Dust and Ashes: Poems
By James L. Crenshaw, Robert L. Flowers Professor Emeritus of Old Testament
Cascade Books, 2010
70 pages, Paperback, $10.00
In the wake of excessive evil and innocent suffering—the Holocaust, genocide in Africa, tsunamis, terrorism, earthquakes, and floods—must one surrender belief in a good God? The poems in this volume arose from the struggle to answer that question with an emphatic “No.” They exhibit the tension that also exists in the Bible where the expression “dust and ashes” occurs. These poems chronicle the agony and ecstasy of one who refuses to abandon belief in God despite much evidence that brings it into question.
Friendship at the Margins: Discovering Mutuality in Service and Mission
By Christopher L. Heuertz & Christine D. Pohl
Resources for Reconciliation
IVP Books, 2010
160 pages, Paperback, $15.00
Authors Chris Heuertz, international executive director of World Made Flesh, and theologian Christine Pohl, professor of social ethics at Asbury Theological Seminary in Wilmore, Ky., describe how, in our often anonymous and dehumanized world, the simple practice of friendship is radically countercultural. This series is a collaboration between the Divinity School’s Center for Reconciliation and InterVarsity Press.
Hannah’s Child: A Theologian’s Memoir
By Stanley Hauerwas, Gilbert T. Rowe Professor of Theological Ethics
288 pages, Hardcover, $24.99
A loving, hard-working, godly couple has long been denied a family of their own. Finally, the wife makes a deal with God: if he blesses her with a child, she will dedicate that child to God’s service. Surprisingly, this is not the biblical story of Samuel but the account of Stanley Hauerwas, one of today’s
By Samuel Wells, Research Professor of Christian Ethics and Dean of Duke Chapel, and Ben Quash
400 pages, Hardcover, $89.95; Paperback, $44.95
This comprehensive introduction to the study of Christian ethics explores major ethical approaches from three perspectives: universal (ethics for anyone); subversive (ethics for the excluded); and ecclesial (ethics for the church). In doing so, it highlights the sharp distinctions between ethical approaches that are sometimes perceived as antagonistic, while providing a balance between description, analysis, and critique. It also shows how ecclesial ethics is respectful of—and indeed, often profoundly indebted to—other approaches to ethics.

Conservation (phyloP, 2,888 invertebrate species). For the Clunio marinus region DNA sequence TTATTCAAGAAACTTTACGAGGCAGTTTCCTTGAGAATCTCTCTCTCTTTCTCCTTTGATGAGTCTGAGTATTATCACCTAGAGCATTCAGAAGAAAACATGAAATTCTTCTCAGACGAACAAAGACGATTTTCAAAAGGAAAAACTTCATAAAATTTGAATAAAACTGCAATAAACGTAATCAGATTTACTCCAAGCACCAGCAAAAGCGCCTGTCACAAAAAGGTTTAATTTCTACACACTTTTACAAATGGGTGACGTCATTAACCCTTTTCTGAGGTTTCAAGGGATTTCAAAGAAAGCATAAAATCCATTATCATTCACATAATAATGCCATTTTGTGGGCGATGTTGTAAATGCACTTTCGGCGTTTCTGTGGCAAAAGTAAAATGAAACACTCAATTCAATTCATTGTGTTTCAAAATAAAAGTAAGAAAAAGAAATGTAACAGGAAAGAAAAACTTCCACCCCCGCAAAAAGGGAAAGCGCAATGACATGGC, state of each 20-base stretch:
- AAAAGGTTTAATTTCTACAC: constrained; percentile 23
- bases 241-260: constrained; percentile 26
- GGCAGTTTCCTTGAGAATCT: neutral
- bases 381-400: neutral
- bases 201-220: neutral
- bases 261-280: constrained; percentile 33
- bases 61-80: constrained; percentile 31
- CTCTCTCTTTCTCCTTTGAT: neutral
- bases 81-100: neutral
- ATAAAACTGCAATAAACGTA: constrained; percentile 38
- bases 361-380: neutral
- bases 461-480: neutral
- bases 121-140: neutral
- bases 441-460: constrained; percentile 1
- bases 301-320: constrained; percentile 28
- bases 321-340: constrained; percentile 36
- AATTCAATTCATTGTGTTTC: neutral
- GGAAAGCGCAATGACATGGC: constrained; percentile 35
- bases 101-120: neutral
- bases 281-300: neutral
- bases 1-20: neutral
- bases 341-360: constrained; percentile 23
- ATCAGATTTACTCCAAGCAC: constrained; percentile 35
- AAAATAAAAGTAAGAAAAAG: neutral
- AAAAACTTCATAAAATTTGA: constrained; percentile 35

Reading the Bible Intertextually
Edited by Richard B. Hays, Dean and G.W. Ivey Professor of New Testament, Stefan Alkier, and Leroy A. Huizenga
Baylor University Press, 2009
310 pages, Hardcover, $49.95
Reading the Bible Intertextually explores the revisionary hermeneutical practices of the Bible. Essays by some of the world's foremost interpreters of the New Testament examine the varied and distinctive ways that the canonical texts engage in conversation with other parts of the Bible. Stefan Alkier is professor of New Testament and the history of the Early Church, at Johann Wolfgang Goethe-Universität, Frankfurt am Main. Leroy A. Huizenga is assistant professor of New Testament, Wheaton College.
The Christian Imagination: Theology and the Origins of Race
By Willie James Jennings, Associate Professor of Theology and Black Church Studies
Yale University Press, 2010
384 pages, Hardcover, $35.00
Professor Jennings delves deep into the late medieval soil in which the modern Christian imagination grew to reveal how Christianity’s highly refined process of socialization has inadvertently created and maintained segregated societies. A probing study of the cultural fragmentation— social, spatial, and racial—that took root in the Western mind, this book shows how Christianity has consistently forged Christian nations rather than encouraging genuine communion between disparate groups and individuals. Using a bold and creative critique to imagine citizenship that transcends geopolitical, nationalist, ethnic, and racial boundaries, Jennings suggests new ways of imagining ourselves, our communities, and the landscapes we inhabit.
The Gifts of the Small Charge
By Jason Byassee, Director of the Center for Theology, Writing & Media
Abingdon Press, 2010
128 pages, Paperback, $14.00
In this appraisal, Byassee contends that the “church around the corner” occupies a particular place in the divine economy, that it is especially capable of forming us in the virtues, perspectives, and habits that make up the Christian life. As a former pastor of a small church, Byassee knows both the vices and the temptations to which small churches are subject and the particular graces they’ve been given, graces like the “prayer ladies,” those pillars of the congregation who, “when one told you she was praying for you it meant something. When one hugged you, you remembered all week. When one cooked for you the casserole tasted like love. And when you were around them you were in the presence of Jesus.”